Slavery and Submission in the Bible: A Case for an Update, Part 1–Guest Post, Libertarian Christian Institute

From the below article:

Whether they would admit it or not, most Americans and even American Christians have made an idol of the State, replete with pledges, anthems, and forced tribute in the form of taxation. They may disagree with the man or party in charge at a particular time, but would never question the holy legitimacy of the State as an institution. They combine their belief in original sin with the need for a monopolistic watchman. Like the Israelites in 1 Samuel, many Americans prefer the king they can see, to God whom they cannot.”

SEE website below for the article.

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“This guest post, the first of two parts, was written by our friend Kollin Fields. Readers should remember that guest posts are not considered official positions of LCI. Christian libertarians are probably the last people in the world who need to hear how the Bible has been used in the past to defend and all sorts of evil. Because of this, Christian libertarians have a difficult task in using the Bible to explain our unique political outlook. We believe the Bible to be God’s inspired Word, inerrant and binding on our lives. That being said, Christian libertarians should not be confused with literalists or antiquated fundamentalists who believe that every word of the Bible means exactly what it says. When Jesus says in Matthew that if we have faith as small as a mustard seed we can move mountains, should we take this to mean that we can literally move mountains? Was Jesus saying in the Gospel of Luke that in order to become a disciple we must literally hate our mother and father? ”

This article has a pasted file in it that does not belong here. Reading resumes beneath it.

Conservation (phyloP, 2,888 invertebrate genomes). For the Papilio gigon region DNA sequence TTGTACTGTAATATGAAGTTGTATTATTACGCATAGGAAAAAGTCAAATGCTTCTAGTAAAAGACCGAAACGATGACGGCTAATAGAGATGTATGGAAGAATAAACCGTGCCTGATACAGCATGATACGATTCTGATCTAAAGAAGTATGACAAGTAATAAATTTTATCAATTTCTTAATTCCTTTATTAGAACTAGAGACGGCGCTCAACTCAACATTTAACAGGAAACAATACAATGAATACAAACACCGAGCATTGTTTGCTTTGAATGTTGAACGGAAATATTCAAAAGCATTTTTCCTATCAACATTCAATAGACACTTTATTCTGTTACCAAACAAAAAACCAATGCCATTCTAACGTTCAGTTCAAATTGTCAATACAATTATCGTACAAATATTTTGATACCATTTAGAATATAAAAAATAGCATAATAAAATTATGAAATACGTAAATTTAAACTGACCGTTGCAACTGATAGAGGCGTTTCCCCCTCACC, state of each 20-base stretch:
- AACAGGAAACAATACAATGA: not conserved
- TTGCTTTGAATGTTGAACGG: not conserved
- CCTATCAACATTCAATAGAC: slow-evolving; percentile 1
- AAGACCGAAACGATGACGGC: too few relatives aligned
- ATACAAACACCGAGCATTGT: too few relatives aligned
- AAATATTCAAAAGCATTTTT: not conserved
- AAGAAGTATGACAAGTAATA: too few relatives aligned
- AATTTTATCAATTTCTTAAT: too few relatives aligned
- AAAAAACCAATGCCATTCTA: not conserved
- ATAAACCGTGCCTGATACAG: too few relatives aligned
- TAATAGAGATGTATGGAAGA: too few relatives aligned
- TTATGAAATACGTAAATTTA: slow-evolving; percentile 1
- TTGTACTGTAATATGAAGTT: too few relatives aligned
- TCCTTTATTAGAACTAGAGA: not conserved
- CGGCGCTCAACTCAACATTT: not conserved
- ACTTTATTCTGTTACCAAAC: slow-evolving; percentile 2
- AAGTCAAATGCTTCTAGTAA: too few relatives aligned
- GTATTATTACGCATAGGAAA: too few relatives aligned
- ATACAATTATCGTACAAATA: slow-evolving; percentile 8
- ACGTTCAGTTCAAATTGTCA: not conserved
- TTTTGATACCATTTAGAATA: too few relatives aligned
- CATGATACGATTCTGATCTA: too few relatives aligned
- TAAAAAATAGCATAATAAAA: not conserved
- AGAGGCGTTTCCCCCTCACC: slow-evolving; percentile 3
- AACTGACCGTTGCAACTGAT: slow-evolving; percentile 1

https://libertarianchristians.com/2018/10/29/slavery-and-submission-1/?mc_cid=cbe49a20bb&mc_eid=49fed6f625

SEE:

Slavery and Submission in the Bible: A Case for an Update, Part 2–Guest Post, Libertarian Christian Institute

 

“Christianity is not a smiling face, church-going, love society as most Americans understand it.”

 

Voluntary Servitude — Not Coercion — Fuels the State’s Power

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